OEM Agent 12c: Common issues and resolutions

Originally published by Tricore: June 26, 2017

In this blog post, we review common issues that database administrators (DBAs) might run into when working with Oracle® Enterprise Manager (OEM) 12c Management Agents. We hope this information helps you fix these problems quickly and keep your Oracle targets well-monitored.


OEM Agents are one of the most important components in the OEM monitoring environment. An Enterprise Manager (EM) Agent is the only component or service that runs on a target machine, and is solely responsible for collecting and uploading all monitoring data. OEM then processes the data and generates a notification alert according to defined threshold values, as shown in the following figure:

Enterprise summary

Common EM Agent issues

This section describes some common EM Agent issues.

Issue 1: Java Heap Space-OutOfMemoryError

It’s common for DBAs to encounter Java® heap space issues while working with EM Agents on versions and later. OEM Agent 12c suddenly crashes and displays the following error message:


The following image shows what the full error message looks like:

What the OutOfMemoryError looks like

Java heap space issues are sometimes accompanied by a TaskZombieException. The following code block shows an example of this exception:

2014-10-12 07:49:43,917 [153032:GC.Executor.70250] ERROR - Critical error:
oracle.sysman.gcagent.task.TaskZombieException: task declared as a zombie
2014-10-12 07:49:57,229 [153098:oracle.dfw.impl.incident.DiagnosticsDataExtractorImpl - Incident Dump Executor (created: Sun Oct 12 07:49:48 AST 2014)] ERROR - Result set exceeded max flood control level
2014-10-12 07:50:47,129 [150730:GC.SysExecutor.1751 (Ping OMS)] ERROR - PingListener "Upload Manager" threw an unchecked exception on notification of ((* PingEvent: subsequent scheduled ping attempt with result=SUCCESS occurred at Sun Oct 12 07:50:47 AST 2014 *))
oracle.sysman.gcagent.task.TaskCancelledError: Aborting task due to Thread.interrupt
2014-10-12 07:51:33,212 [153110:GC.SysExecutor.1776 (SchedulerHeartbeat)] ERROR - Critical error:
java.lang.OutOfMemoryError: Java heap space


When an EM Agent collects monitoring metric data, it uses Java memory. The Agent might crash if it doesn’t have access to the required amount of Java memory that’s specified in the configuration.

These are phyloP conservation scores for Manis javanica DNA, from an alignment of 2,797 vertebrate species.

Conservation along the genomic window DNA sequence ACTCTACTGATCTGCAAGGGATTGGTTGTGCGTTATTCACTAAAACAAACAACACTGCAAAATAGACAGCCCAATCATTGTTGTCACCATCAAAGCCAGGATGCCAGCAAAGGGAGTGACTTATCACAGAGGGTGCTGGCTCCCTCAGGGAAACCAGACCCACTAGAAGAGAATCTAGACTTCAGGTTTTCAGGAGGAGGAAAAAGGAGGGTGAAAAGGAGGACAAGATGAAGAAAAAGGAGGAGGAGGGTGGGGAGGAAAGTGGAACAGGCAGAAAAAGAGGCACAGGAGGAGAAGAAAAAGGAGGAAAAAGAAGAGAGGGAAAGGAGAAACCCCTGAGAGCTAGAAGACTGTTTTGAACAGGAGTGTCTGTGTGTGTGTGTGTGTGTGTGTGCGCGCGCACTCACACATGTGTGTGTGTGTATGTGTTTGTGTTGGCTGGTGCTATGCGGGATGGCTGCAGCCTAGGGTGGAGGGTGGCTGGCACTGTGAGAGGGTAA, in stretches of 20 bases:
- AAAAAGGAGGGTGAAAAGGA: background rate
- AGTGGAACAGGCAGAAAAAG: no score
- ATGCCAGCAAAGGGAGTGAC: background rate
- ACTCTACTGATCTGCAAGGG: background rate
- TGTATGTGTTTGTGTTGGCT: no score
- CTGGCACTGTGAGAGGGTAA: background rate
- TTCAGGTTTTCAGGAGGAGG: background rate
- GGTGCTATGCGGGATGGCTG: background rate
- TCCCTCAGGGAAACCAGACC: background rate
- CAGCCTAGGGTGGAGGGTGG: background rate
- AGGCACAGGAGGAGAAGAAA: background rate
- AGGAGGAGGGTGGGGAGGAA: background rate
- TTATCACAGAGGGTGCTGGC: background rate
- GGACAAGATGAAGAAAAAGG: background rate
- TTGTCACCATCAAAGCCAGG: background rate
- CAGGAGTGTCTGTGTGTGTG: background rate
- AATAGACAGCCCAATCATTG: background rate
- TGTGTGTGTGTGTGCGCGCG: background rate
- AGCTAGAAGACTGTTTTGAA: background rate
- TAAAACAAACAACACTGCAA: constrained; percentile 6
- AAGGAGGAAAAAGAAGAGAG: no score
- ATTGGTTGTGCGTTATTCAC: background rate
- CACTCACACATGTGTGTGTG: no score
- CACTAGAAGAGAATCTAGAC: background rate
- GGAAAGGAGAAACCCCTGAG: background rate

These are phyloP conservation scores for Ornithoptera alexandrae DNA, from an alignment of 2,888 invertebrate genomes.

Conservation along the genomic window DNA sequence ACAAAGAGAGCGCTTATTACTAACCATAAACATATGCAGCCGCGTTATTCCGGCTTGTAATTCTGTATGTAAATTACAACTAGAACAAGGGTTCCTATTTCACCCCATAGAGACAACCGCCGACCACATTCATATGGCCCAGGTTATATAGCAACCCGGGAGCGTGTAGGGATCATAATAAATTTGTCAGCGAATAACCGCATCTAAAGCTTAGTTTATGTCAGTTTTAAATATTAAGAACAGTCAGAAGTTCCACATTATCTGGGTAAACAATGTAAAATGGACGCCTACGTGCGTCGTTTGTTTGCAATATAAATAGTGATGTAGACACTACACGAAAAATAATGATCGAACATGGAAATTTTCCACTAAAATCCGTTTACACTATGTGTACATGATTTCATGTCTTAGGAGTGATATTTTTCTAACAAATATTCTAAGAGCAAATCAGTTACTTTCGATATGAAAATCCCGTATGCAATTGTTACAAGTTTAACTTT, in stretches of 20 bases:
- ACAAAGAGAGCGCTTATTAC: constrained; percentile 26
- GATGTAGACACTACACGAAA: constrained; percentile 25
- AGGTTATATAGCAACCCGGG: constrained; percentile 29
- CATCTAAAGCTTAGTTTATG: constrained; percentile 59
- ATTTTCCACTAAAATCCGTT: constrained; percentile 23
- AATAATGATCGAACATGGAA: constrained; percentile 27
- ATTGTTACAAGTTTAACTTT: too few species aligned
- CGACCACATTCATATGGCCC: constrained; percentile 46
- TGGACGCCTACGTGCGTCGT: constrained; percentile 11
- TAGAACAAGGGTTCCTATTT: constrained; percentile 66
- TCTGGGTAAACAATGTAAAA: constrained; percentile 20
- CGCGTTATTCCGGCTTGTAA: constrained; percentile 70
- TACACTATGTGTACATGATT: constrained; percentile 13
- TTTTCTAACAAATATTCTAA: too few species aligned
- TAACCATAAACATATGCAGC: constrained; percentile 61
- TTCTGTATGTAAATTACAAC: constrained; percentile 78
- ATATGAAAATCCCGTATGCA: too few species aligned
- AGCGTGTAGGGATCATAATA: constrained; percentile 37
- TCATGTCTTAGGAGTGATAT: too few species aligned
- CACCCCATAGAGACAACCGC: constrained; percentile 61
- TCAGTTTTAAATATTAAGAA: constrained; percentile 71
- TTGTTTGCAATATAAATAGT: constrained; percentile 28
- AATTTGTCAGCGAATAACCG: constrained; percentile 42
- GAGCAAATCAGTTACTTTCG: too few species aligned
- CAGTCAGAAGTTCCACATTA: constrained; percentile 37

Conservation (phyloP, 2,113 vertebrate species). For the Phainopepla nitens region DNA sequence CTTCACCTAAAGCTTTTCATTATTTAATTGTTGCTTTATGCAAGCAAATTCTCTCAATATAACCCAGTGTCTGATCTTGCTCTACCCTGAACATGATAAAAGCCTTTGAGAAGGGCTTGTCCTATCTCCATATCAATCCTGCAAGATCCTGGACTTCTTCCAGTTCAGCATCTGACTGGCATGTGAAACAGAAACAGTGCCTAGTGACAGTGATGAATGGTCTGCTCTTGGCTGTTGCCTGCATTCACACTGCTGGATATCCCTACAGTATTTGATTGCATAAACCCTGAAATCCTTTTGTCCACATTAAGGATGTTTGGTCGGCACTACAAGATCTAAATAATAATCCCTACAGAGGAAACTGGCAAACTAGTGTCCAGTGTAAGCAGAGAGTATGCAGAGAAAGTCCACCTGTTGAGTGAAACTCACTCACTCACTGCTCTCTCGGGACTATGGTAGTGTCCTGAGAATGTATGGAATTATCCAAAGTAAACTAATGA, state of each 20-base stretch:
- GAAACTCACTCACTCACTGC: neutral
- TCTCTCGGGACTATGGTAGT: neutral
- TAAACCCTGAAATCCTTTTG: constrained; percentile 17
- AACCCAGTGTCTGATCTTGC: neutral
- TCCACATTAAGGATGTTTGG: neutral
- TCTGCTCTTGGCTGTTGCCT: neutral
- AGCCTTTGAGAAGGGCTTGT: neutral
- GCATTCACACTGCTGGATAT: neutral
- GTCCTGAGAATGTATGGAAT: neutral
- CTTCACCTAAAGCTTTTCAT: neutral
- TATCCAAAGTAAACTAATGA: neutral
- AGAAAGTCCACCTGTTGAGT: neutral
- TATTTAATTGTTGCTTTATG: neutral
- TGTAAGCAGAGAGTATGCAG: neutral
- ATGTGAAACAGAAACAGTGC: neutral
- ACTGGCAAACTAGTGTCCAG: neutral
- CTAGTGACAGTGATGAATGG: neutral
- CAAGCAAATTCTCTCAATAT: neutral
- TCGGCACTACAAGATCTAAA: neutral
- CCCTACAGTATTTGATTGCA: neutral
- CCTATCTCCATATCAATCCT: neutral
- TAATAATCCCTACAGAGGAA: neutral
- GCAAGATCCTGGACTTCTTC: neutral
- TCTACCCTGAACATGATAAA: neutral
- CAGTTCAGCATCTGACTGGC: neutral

To resolve this issue, use the following steps:

  1. Stop the Agent by entering the following command:

       emctl stop agent
  2. Make a backup of the emd.properties file that resides at ../agent_inst/sysman/config.

  3. Edit the emd.properties file to give it the values shown in the following code sample:

      # Applicable only if getting TaskZombieException message.
  4. Change the Java heap memory size from the default value of agentJavaDefines=-Xmx128M -XX:MaxPermSize=96M to agentJavaDefines=-Xmx512M -XX:MaxPermSize=96M.

  5. Start the Agent by entering the following command:

     emctl start agent

Note: In some cases, you might need to assign XmxXXXM a value greater than 512M in order to fix the issue.

Issue 2: Linux leap second adjustment bug

The Linux;reg; operating system has a bug in the way that it makes adjustments to leap second insertions.

In case you’re not familiar with leap seconds, here’s a definition from RedHat®:

“Leap seconds are a periodic one-second adjustment of Coordinated Universal Time (UTC) in order to keep a system’s time of day close to the mean solar time. However, the Earth’s rotation speed varies in response to climatic and geological events, and due to this, UTC leap seconds are irregularly spaced and unpredictable…

“Why this extra second? It exists because the rotation of the Earth on its axis, which determines the passing of days and nights, slows down over a long period, mainly as a consequence of Moon-Sun attraction effects. In addition, the Earth is affected by its internal (core, mantle) and external (atmosphere, oceans) constituents."

Source: Resolve Leap Second Issues in Red Hat Enterprise Linux

Some Linux distributions are affected by a bug in the way that the leap second is inserted or adjusted. This issue impacts Enterprise Manager (EM) Agents and Oracle Management Service (OMS) functionality adversely.

When the bug is hit, the EM Agent or OMS might begin to consume excessive CPU on the server. Because leap second adjustments are scheduled for June 30 or December 31, this issue is typically encountered on or around these dates.

How to identify a leap second adjustment

To identify a leap second adjustment, use the following command:

$dmesg | grep -i leap
 [10703552.860274] Clock: inserting leap second 23:59:60 UTC

The output shows whether a leap second is being inserted or adjusted.


Oracle devised a workaround for this bug based on customer feedback. To resolve the issue, run the following command as a root user:

# /etc/init.d/ntpd stop
#  date -s "`date`"    (reset the system clock)
# /etc/init.d/ntpd start

You can also fix the issue by restarting the impacted host.


Keeping these issues and fixes in mind can help you avoid compromising the monitoring of your critical environments. Have you run up against similar issues? Use the Feedback tab to make any comments or ask questions.


The following articles were used as references for this article:

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Bakshish Singh

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